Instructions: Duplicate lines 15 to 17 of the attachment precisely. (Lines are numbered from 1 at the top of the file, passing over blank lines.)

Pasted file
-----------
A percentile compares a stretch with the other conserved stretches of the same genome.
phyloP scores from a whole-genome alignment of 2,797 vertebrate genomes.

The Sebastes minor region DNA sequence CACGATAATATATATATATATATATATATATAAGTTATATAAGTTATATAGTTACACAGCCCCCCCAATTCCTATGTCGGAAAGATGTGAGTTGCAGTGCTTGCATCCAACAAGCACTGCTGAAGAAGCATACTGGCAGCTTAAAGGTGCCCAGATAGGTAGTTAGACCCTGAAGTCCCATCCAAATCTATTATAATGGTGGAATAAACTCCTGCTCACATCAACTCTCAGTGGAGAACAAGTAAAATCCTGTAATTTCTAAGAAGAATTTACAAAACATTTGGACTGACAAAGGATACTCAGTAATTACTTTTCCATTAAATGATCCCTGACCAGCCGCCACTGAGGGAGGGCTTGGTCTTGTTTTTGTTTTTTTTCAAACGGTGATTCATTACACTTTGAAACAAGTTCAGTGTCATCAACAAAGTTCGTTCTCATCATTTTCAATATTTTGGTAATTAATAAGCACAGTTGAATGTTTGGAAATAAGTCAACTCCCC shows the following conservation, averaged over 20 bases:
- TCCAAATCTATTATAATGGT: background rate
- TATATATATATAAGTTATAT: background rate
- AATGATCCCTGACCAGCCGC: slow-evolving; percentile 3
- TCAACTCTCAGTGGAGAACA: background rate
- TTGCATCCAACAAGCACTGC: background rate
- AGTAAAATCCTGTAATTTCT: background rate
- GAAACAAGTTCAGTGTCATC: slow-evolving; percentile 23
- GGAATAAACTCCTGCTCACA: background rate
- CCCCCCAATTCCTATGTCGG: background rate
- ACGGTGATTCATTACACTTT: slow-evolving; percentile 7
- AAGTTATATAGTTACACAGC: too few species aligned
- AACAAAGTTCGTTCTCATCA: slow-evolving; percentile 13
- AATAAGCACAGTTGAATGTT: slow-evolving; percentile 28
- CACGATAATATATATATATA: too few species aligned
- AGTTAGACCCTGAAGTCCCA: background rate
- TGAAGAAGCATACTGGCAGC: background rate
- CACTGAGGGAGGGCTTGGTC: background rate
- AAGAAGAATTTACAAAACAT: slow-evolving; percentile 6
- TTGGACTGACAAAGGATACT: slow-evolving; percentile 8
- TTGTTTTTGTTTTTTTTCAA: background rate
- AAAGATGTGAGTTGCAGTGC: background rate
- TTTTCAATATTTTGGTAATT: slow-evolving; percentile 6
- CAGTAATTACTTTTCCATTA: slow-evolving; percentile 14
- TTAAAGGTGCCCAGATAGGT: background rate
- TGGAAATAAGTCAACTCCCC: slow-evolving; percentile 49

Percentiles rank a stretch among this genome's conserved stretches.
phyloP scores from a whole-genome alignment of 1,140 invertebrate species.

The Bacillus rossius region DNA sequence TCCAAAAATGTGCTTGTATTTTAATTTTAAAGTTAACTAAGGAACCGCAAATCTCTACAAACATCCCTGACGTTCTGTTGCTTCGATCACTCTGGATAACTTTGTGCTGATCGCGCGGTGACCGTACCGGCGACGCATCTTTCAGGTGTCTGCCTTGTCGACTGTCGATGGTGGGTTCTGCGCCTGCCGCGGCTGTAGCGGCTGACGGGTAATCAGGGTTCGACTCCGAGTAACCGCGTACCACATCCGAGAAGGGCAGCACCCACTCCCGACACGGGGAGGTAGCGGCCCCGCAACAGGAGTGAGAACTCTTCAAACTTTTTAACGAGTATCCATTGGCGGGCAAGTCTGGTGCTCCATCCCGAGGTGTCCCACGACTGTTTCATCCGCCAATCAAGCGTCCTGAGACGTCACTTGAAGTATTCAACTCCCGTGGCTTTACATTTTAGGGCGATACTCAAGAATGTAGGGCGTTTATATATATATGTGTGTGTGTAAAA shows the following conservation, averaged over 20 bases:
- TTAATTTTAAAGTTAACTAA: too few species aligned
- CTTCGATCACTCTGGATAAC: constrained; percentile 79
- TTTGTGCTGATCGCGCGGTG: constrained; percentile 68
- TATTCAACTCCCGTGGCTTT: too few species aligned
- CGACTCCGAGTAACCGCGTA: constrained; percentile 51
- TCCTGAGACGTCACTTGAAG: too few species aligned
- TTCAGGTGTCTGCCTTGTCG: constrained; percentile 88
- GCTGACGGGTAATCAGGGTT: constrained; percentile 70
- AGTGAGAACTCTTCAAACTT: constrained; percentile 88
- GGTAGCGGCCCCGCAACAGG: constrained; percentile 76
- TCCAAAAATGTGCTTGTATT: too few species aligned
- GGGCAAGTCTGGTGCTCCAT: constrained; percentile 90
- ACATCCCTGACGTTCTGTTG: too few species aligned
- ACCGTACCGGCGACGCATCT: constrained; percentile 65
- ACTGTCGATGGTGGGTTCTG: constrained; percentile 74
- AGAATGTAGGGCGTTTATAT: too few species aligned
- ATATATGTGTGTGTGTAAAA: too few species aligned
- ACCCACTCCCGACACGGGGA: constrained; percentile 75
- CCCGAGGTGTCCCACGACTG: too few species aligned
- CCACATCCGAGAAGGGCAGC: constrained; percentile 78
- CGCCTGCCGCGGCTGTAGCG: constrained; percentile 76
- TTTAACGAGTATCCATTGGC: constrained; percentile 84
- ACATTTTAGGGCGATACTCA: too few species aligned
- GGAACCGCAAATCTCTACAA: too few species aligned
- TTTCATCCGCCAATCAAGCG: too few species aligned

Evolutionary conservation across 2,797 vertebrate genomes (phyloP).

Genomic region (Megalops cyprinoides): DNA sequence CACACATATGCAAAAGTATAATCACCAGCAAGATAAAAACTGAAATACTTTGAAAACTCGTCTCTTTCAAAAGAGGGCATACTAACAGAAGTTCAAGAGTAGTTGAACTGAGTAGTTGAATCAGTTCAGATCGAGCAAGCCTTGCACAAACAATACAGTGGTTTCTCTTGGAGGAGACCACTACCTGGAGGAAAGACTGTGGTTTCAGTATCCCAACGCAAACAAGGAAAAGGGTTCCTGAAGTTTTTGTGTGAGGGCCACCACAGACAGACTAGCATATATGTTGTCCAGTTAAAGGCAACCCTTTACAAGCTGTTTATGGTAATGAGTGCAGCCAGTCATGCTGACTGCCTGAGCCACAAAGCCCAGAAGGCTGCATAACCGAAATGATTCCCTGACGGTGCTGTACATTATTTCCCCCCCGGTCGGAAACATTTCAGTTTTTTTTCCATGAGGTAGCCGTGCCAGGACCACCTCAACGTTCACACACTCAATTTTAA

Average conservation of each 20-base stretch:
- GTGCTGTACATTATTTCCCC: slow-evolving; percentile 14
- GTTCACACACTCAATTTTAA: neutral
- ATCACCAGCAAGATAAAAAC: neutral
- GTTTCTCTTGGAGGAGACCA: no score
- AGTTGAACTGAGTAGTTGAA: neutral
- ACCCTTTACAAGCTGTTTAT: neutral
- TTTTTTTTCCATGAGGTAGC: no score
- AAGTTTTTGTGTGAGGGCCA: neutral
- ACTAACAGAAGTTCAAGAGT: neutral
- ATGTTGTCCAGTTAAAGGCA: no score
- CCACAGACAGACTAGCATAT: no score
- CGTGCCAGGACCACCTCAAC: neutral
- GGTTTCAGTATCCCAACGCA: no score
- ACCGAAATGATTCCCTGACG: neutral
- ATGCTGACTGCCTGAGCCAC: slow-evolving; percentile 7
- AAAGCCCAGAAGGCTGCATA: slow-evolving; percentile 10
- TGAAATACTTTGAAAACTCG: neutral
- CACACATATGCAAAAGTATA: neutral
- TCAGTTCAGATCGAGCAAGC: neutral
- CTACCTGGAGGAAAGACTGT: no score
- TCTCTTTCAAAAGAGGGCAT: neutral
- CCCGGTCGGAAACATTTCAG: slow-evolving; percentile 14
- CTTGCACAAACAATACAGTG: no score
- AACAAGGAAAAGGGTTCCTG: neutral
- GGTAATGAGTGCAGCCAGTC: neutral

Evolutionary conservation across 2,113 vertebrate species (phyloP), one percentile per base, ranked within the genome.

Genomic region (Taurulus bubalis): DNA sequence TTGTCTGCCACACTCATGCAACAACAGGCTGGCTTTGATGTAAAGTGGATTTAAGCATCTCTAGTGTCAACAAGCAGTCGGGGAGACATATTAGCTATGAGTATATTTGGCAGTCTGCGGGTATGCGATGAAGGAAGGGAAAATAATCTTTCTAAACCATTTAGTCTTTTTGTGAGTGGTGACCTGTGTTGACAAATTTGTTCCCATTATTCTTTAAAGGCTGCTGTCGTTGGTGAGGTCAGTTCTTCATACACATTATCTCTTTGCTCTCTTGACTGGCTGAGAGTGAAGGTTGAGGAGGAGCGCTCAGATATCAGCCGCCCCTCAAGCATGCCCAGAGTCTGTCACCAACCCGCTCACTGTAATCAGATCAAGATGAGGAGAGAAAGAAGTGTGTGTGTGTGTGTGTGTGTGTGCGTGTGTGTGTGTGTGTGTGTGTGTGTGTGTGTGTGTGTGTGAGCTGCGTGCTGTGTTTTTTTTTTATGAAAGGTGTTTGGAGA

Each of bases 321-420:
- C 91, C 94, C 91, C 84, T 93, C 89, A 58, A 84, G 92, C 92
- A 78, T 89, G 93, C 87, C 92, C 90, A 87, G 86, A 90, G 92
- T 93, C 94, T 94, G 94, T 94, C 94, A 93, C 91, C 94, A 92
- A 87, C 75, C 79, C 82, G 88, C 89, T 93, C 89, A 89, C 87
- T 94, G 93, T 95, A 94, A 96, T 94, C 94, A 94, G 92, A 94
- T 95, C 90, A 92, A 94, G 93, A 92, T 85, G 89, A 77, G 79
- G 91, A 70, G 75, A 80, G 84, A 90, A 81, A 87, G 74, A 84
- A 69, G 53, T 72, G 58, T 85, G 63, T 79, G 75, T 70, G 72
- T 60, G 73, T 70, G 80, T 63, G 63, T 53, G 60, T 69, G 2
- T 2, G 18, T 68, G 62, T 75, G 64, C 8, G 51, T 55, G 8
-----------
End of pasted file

- AACAAAGTTCGTTCTCATCA: slow-evolving; percentile 13
- AATAAGCACAGTTGAATGTT: slow-evolving; percentile 28
- CACGATAATATATATATATA: too few species aligned